I’m afraid this is a bit of a less cheery post than usual and it goes against the FOAMed grain of resuscitating everything regardless of likely outcome. But hey, my post on breaking bad news seems to have become a late hit so perhaps cheery is not in this season.
So, it is late February, the temperature outside is 39 degrees Celsius, (for our northern colleagues, that is summertime down here and hot) and your ED is full of bruised cricketers, boozy barbequers, overheated grandmothers and sunburnt teenagers when the ambulance deliver you an 18 month old baby girl in cardiac arrest. She was not seen by anyone for perhaps an hour until a family member spotted her in the family swimming pool.
On arrival in ED the patient is in PEA arrest with no spontaneous respiratory activity and an initial temperature of 25.7 degrees.
Because of the tender age of the victim you continue to cycle through your arrest protocol for 60 minutes at the end of which the child is asystolic.
You are about to call it a day when someone pipes up with the old chestnut “you’re not dead until you’re warm and dead”.
How does this catchy line apply to the child on your resus trolley?
In short, not at all.
Accidental hypothermia with secondary cardiac arrest must be differentiated from cardiac arrest due to asphyxiation (e.g. in cases of submersion injury) followed by equilibration with the surrounding temperature. The former has a very good prognosis, the latter, a universally poor one.
But there are all those stories of kids with prolonged submersion who do fine after resuscitation!
Yes there are. The common feature of all these cases is icy water (<5 degrees Celcius). All the medical case reports of this occurring are from arctic countries or high mountain regions like Colorado.
In fact, even in Finland1, which is pretty cold by our standards even when it is warm, people recovered from non-icy rivers in cardiac arrest have a universally poor outcome (that is to say, dead).
But why do resucitationists all teach rewarming techniques?
Hypothermia due to misadventure is a real problem and does definitely cause cardiac arrest and outcome is often good with rewarming. Examples are the skier who gets lost between the nightclub and the lodge and spends a night in the snow, the homeless New Yorker whose cardboard box gets snowed in or the patient incapacitated by sepsis, trauma or toxicology in a cold environment.
And it can happen in a warm place as demonstrated by this salient case report from sunny Queensland where medical incapacitation in an airconditioned room lead to severe hypothermia. 2
These people do indeed need urgent rewarming.
But perhaps the cooling might actually do some good to drowned kids, even if they water is not icy? Surely it must be a good thing to slow down cerebral and myocardial oxygen requirements? They have such a large surface area to weight ratio after all.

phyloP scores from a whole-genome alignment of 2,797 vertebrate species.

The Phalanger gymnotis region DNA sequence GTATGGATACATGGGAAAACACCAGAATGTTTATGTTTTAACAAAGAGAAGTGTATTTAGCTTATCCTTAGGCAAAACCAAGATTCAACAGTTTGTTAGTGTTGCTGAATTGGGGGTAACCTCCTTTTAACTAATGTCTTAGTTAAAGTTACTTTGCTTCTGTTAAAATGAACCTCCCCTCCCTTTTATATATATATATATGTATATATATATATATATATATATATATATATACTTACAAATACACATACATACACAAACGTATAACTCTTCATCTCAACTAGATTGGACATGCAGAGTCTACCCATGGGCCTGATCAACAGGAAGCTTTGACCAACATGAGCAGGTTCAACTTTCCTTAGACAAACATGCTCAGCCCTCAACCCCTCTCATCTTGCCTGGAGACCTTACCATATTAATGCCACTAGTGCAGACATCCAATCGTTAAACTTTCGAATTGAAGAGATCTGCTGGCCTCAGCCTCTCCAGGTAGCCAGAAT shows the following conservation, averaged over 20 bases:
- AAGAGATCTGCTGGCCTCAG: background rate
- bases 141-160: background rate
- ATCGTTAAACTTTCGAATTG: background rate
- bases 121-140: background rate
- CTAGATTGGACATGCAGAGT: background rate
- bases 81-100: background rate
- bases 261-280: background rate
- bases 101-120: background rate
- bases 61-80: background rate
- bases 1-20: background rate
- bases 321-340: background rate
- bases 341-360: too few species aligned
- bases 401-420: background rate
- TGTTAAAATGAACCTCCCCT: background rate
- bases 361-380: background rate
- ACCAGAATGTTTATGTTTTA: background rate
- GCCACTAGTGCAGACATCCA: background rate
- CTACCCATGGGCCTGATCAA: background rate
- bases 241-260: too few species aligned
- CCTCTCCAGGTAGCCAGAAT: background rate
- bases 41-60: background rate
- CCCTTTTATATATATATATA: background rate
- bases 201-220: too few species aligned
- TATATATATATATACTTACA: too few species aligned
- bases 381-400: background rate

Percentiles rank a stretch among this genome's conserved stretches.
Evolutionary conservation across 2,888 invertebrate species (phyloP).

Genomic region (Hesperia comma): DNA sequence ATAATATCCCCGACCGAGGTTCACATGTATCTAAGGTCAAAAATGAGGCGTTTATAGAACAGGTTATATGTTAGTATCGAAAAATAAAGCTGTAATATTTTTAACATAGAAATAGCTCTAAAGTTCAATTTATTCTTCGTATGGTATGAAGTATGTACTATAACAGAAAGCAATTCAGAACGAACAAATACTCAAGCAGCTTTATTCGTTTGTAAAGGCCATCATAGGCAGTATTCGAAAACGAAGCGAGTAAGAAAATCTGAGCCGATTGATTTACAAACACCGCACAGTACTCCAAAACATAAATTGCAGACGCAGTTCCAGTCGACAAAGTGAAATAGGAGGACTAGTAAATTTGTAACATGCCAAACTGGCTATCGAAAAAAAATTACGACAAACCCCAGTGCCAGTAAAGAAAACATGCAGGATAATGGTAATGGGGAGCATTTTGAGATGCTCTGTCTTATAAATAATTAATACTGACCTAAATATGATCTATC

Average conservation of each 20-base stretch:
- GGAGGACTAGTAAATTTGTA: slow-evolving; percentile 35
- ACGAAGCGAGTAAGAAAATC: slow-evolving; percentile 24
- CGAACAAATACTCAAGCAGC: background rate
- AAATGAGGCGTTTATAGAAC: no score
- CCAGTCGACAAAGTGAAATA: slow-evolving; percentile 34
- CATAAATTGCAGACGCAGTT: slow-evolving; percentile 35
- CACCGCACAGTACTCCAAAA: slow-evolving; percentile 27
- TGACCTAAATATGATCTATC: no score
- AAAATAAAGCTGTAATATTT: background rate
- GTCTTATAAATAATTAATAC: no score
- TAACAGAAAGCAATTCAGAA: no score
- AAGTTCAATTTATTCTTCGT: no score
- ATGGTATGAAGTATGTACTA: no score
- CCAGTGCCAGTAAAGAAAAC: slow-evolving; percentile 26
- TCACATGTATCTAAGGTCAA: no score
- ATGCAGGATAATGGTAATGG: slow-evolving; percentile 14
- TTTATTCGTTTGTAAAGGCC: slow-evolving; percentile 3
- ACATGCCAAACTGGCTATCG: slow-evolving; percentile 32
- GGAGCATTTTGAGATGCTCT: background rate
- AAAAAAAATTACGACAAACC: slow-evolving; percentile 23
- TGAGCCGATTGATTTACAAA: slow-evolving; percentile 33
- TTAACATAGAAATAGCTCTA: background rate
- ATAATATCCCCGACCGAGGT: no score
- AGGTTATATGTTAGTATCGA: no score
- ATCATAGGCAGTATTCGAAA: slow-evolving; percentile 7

In fact, hypothermia has been shown to be a predictor of poor outcome in paediatric drowning victims from non-icy water. This is probably because it is a marker of length time submersed. Other predictors of poor outcome are prolonged submersion (the biggest rise in mortality occurring when the duration is longer than 5 minutes but with mortality continuing to increase steadily until it reaches 100% at around 25 minutes) and prolonged cardiac arrest (again, if more than 25 minutes of CPR is required death or catastrophic neurological outcome seems inevitable).3,4
So what temperature is a backyard pool in summer?
Most people in Victoria maintain their pools at around 25-27 degrees over summer with the use of heaters and pool covers. Without these the temperature depends on where you are but in temperate southern Australia you could probably expect a pool temperature of around 18-20 degrees.
Back to our unfortunate patient… When can you stop?
Timing of termination of unsuccessful paediatric resuscitation efforts generally has more to do with emotion than science. In general, children experiencing cardiac arrest have a dismal outcome as the arrest is the end result of a long progression of shock or hypoxia rather than a sudden electrical mishap due to myocardial ischaemia. The data quoted above would suggest that if there is no sign of life after 25 minutes of resuscitation there is not going to be any however it is unlikely that many paediatric resuscitations from out of hospital arrest (in Australia in any case) would be terminated at 25 minutes. At 25 minutes the child is usually just arriving in the ED and it would be usual to continue for another 30 minutes while history is gathered and reversible causes are considered, a fluid bolus and some adrenaline are give and a secure airway is confirmed. In all patients with cardiac arrest a rational approach to cessation of CPR is to do so once all reversible causes have been excluded rather than at a specific time.
- Silfvast T, Pettilä V. Outcome from severe accidental hypothermia in Southern Finland–a 10-year review. Resuscitation. 2003;59(3):285-90.
- Udy AA, Ziegenfuss MD, Fraser JF. Deep accidental hypothermia during the Queensland summer. Critical Care And Resuscitation: Journal Of The Australasian Academy Of Critical Care Medicine. 2007;9(4):341-3.
- Quan L, Wentz K, Gore E, Copass MK. Outcome and Predictors of Outcome in Pediatric Submersion Victims Receiving Prehospital Care in King County, Washington. Pediatrics. 1990;86(4):586-93.
- Kyriacou DN, Acinue EL, Peek C, Kraus J. Effect of Immediate Resuscitation on Children With Submersion Injury. Pediatrics. 1994;94(2):137-42.
Thanks to Dr Hamed Akhlagi who helped with the original lit review.
More (not quite) FOAMed on this topic
EMRAP did a good podcast on this topic a while back. It looks more generally at the question of severe hypothermia and death but does touch on some of this stuff.